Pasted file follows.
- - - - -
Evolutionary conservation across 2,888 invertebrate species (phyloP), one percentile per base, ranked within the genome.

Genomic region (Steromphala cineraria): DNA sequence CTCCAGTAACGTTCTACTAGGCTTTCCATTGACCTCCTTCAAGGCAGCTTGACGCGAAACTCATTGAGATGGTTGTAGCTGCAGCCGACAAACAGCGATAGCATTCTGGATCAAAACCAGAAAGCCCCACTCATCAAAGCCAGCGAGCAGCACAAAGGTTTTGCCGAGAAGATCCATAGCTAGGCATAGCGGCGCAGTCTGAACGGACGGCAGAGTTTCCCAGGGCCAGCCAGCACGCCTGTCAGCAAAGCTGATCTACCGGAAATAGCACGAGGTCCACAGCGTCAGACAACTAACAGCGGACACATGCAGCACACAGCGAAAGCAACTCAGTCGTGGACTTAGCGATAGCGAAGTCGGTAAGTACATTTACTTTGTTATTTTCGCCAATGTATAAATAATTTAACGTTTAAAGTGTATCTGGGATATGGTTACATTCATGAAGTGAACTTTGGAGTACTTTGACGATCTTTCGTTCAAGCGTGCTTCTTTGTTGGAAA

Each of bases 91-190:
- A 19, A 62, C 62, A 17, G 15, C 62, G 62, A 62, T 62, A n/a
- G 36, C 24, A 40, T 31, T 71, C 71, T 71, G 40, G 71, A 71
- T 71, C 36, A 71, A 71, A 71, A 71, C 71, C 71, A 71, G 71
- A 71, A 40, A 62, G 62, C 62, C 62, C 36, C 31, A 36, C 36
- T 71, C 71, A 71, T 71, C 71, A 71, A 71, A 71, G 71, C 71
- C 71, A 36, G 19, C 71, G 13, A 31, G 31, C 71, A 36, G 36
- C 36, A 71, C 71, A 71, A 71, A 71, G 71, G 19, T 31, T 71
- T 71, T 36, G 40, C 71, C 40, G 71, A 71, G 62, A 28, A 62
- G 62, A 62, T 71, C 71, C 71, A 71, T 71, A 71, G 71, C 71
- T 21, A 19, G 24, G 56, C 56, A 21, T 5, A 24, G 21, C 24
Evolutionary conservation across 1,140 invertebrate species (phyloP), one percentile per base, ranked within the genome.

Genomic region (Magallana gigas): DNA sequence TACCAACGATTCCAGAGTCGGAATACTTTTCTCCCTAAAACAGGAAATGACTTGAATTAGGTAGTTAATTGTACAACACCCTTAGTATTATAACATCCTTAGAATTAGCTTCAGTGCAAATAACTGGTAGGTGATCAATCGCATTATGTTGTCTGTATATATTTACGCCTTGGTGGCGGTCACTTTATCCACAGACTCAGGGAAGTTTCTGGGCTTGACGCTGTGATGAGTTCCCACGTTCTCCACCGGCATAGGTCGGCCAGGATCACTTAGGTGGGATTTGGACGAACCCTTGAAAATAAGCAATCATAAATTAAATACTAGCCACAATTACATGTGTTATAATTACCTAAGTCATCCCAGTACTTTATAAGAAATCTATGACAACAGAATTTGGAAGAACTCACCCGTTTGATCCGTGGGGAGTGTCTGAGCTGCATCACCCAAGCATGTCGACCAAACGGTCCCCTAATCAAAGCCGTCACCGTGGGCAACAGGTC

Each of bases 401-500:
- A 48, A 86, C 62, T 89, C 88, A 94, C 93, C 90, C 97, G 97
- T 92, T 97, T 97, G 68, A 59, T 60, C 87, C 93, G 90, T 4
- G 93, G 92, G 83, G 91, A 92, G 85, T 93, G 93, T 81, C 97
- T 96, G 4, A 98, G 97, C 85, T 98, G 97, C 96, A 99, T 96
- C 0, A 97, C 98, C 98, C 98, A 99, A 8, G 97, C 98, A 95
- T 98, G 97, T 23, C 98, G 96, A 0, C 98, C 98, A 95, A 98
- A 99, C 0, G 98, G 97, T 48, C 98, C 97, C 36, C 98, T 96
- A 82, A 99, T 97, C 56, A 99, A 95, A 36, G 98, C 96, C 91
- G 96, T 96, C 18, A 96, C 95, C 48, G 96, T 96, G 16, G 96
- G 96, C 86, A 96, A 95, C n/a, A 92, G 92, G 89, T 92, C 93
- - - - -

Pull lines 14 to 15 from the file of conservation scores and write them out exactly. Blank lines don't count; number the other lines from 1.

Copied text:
Evolutionary conservation across 1,140 invertebrate species (phyloP), one percentile per base, ranked within the genome.

Genomic region (Magallana gigas): DNA sequence TACCAACGATTCCAGAGTCGGAATACTTTTCTCCCTAAAACAGGAAATGACTTGAATTAGGTAGTTAATTGTACAACACCCTTAGTATTATAACATCCTTAGAATTAGCTTCAGTGCAAATAACTGGTAGGTGATCAATCGCATTATGTTGTCTGTATATATTTACGCCTTGGTGGCGGTCACTTTATCCACAGACTCAGGGAAGTTTCTGGGCTTGACGCTGTGATGAGTTCCCACGTTCTCCACCGGCATAGGTCGGCCAGGATCACTTAGGTGGGATTTGGACGAACCCTTGAAAATAAGCAATCATAAATTAAATACTAGCCACAATTACATGTGTTATAATTACCTAAGTCATCCCAGTACTTTATAAGAAATCTATGACAACAGAATTTGGAAGAACTCACCCGTTTGATCCGTGGGGAGTGTCTGAGCTGCATCACCCAAGCATGTCGACCAAACGGTCCCCTAATCAAAGCCGTCACCGTGGGCAACAGGTC